Architect Stephen Francis Jones compares the restaurant design process to building a sports car: It's a powerful and beautiful machine. “How do I keep it sexy? How do I keep it running well? How to I keep it adequate to the task of satisfying customers?” he says. The clients in Jones’s broad restaurant/hospitality portfolio—which includes Wolfgang Puck’s Spago, MB Post in Manhattan Beach and Lucky Strike Lanes, a retro bowling alley/lounge concept—count on him to interpret their vision and create a sleek, well-oiled machine.
Jones’s firm SFJones Architects recently put the finishing touches on the Redwood Grille and Del Frisco’s Grille in Santa Monica and a handful of other L.A.-area projects; ahead is a rebranding of La Brea Bakery and Firestone Walker Brewery as well as two new concepts in Kenya. Jones shared some tips on what any restaurant owner needs to consider before sitting down with a design/architecture firm.
First things first, Jones says. Look at the site, the assets, the concept and the target market. “Does your concept lend itself to be a destination, or will you be pulling people in off the street?” he says. The new Del Frisco’s in Santa Monica took over a high-profile space in a tourist location, he says, but owners of the previous restaurant didn’t make the most of it. “They had totally turned its back on the street. They had this incredible location, but from the outside you didn’t even know there was a restaurant there.”
His firm installed 10-foot-high windows that provided a postcard view of the ocean, the beach and the famed Santa Monica pier; a patio pulls in energy from the street.
If it’s a destination restaurant, on the other hand, you should be thinking about ways to tie the surroundings into the design. M.B. Post in Manhattan Beach, a quiet suburb of L.A., took over a former post office that had been home to several failed restaurants; Jones thinks the predecessors flopped because they had no connection to the community. He incorporated beach volleyball posts, elements that evoked the former post office and other local accents to give it a sense of place.
Design with an eye towards service
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Another important consideration: How will your design help or hinder service? The proliferation of fast-casual restaurants presents traffic flow challenges that don’t crop up with full-service operations, for example. “You need to be able to accommodate the quicker turnaround time,” Jones says. But sometimes that gets complicated. Besides an ordering line, there might be a grab-and-go counter. Where do people wait for their orders? “You really have to think about how to put more distance between where people order and line up, and what does that do to the people sitting? Do they have people’s butts in their faces?”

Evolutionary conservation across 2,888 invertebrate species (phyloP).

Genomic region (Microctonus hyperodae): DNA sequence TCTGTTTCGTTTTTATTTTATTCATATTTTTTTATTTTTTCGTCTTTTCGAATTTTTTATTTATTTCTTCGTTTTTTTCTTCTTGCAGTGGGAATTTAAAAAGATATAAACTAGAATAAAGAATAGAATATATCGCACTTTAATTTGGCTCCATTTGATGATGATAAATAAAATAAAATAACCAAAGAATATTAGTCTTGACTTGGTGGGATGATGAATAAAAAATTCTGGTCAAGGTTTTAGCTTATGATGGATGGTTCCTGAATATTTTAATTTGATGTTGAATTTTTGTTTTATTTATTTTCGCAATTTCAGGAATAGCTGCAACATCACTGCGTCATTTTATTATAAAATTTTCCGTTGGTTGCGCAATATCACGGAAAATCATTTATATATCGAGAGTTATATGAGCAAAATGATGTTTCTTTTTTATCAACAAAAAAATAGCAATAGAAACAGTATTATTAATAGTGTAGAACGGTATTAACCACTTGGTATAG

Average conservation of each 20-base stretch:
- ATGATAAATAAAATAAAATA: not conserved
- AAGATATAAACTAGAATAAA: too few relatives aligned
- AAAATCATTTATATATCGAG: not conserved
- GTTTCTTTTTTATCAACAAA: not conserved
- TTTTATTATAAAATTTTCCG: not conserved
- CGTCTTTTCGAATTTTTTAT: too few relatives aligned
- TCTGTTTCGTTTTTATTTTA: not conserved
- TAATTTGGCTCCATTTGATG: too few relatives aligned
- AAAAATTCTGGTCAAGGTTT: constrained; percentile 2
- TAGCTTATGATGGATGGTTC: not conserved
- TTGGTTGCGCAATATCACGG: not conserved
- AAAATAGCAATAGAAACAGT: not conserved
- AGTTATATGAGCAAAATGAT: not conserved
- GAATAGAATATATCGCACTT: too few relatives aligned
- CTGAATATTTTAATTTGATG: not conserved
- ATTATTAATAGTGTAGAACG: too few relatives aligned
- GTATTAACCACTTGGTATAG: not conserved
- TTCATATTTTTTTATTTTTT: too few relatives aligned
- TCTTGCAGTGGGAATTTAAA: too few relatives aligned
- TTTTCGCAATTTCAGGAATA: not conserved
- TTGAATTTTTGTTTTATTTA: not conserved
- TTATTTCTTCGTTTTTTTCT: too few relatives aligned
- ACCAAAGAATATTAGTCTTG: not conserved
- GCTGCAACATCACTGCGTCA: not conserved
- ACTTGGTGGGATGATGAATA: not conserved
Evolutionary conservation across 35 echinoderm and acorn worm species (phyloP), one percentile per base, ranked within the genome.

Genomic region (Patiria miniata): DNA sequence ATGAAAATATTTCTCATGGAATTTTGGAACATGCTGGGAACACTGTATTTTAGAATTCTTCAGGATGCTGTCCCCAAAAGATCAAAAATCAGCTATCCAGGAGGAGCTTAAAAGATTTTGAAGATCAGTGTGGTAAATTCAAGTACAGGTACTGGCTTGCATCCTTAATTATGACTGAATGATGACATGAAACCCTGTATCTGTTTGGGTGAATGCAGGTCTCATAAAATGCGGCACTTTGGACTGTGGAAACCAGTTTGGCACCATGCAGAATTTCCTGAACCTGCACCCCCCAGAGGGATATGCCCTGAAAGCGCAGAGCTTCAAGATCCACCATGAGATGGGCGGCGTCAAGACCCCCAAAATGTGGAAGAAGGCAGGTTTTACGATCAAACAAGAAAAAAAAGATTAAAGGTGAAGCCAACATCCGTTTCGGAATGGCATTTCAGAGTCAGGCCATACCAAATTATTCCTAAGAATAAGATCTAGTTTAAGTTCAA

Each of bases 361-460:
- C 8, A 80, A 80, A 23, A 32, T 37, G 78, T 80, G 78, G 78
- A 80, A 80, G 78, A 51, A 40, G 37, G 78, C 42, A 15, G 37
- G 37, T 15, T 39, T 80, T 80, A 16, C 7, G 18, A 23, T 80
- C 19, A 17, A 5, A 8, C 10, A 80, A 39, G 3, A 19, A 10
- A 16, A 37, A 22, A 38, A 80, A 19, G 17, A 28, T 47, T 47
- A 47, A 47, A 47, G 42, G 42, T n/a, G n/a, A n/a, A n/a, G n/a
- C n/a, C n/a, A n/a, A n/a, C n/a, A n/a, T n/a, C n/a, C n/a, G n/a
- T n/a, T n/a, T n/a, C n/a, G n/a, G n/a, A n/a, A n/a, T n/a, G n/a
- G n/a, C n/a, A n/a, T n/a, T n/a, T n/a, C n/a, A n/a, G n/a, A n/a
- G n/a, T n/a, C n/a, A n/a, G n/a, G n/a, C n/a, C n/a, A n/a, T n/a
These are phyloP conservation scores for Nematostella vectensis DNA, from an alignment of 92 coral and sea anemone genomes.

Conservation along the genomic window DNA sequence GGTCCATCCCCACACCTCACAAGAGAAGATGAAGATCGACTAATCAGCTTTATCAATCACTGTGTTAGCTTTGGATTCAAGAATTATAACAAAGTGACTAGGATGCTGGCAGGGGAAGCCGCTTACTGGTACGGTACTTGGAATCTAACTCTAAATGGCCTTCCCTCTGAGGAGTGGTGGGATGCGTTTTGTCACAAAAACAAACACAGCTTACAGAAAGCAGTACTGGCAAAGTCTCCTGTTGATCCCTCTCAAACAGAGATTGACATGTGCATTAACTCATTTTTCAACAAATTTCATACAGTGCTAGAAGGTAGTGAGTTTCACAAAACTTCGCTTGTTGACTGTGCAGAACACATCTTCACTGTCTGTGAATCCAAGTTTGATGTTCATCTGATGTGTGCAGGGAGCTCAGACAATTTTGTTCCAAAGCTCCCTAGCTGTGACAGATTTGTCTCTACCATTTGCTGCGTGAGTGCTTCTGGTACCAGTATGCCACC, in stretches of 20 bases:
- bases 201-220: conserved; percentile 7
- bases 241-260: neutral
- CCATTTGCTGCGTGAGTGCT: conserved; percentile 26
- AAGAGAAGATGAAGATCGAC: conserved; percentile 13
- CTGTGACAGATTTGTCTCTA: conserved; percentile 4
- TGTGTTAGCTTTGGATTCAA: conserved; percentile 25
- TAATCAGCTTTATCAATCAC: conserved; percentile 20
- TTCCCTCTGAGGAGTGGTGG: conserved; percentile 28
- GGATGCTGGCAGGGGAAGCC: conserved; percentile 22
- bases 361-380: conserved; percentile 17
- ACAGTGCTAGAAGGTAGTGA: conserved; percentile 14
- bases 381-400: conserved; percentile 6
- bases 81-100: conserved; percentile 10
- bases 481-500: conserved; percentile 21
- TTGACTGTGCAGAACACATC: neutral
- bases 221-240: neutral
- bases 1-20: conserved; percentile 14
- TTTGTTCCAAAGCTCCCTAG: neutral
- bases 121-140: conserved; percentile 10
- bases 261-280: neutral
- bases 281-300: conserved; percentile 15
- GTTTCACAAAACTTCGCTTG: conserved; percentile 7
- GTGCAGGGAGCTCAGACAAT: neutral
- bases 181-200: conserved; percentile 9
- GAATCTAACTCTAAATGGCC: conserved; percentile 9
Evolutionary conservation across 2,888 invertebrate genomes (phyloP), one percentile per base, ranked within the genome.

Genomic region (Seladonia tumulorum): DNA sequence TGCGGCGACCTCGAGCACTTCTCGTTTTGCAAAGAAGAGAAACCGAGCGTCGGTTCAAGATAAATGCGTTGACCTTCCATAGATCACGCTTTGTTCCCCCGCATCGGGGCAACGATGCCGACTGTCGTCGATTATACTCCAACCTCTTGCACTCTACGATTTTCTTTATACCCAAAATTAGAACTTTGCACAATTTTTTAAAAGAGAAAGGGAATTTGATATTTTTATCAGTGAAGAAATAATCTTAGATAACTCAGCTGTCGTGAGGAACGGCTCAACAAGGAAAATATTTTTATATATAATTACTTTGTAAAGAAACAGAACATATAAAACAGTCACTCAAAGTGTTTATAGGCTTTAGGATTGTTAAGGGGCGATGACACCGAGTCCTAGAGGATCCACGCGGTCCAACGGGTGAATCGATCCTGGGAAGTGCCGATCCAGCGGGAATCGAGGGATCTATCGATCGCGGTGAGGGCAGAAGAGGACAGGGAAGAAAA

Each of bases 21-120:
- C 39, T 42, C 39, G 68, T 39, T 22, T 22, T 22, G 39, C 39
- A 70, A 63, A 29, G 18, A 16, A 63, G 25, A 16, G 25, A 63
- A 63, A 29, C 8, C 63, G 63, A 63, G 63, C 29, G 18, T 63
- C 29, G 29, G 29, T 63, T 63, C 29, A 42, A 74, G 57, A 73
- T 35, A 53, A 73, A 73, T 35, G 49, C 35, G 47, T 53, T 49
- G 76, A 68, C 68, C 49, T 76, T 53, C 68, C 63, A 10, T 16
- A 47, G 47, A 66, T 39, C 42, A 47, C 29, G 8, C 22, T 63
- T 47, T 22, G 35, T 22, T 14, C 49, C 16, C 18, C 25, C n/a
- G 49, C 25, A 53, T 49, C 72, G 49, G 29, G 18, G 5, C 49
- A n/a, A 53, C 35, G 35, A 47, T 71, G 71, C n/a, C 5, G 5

Speaking of layouts, Jones says it’s important to avoid creating less-desirable seating zones. “Never design a seating layout with a space where you would not be seated yourself,” he advises. “I’m a very visual person. I hate seeing a straight line into service areas, or only seeing a wall or being in a space where I will never get any service because I am so far from the action.” A clever design can find tricks to dress up the less-than-ideal spots on the floor. For instance, Jones says, “people will sit in a booth anywhere, so if I have a Siberia location, I will try to put a booth there.”
Accoustics are an important and often-forgotten element of the dining experience, one that should be factored in early in the design. “If you ignore acoustics until opening day, you will have a hard time addressing it,” Jones says. What is the major source of the noise? How can you mitigate it?
Exhibition kitchens, for instance, are very popular for the energy they bring to a space. But they bring a lot of noise as well. The Redwood Grille has a glassed-in exhibition kitchen so guests can see the action without having to compete with the noise.
The ratio between the space devoted to the front and back of the house is another important consideration when creating a new space or redesigning an existing one. Jones thinks an optimal balance is 60/40 front/back, although smaller restaurants will likely have a higher back-of-house percentage and very large operations will devote more space to seating. That’s great during busy times is full, but how do you disguise the fact when it’s not so much? “You have to think about how you can section some of the parts off for less-busy times,” Jones says. He suggests breaking larger spaces up into a series of more intimate rooms. “There is nothing worse than walking into an empty restaurant,” he observes.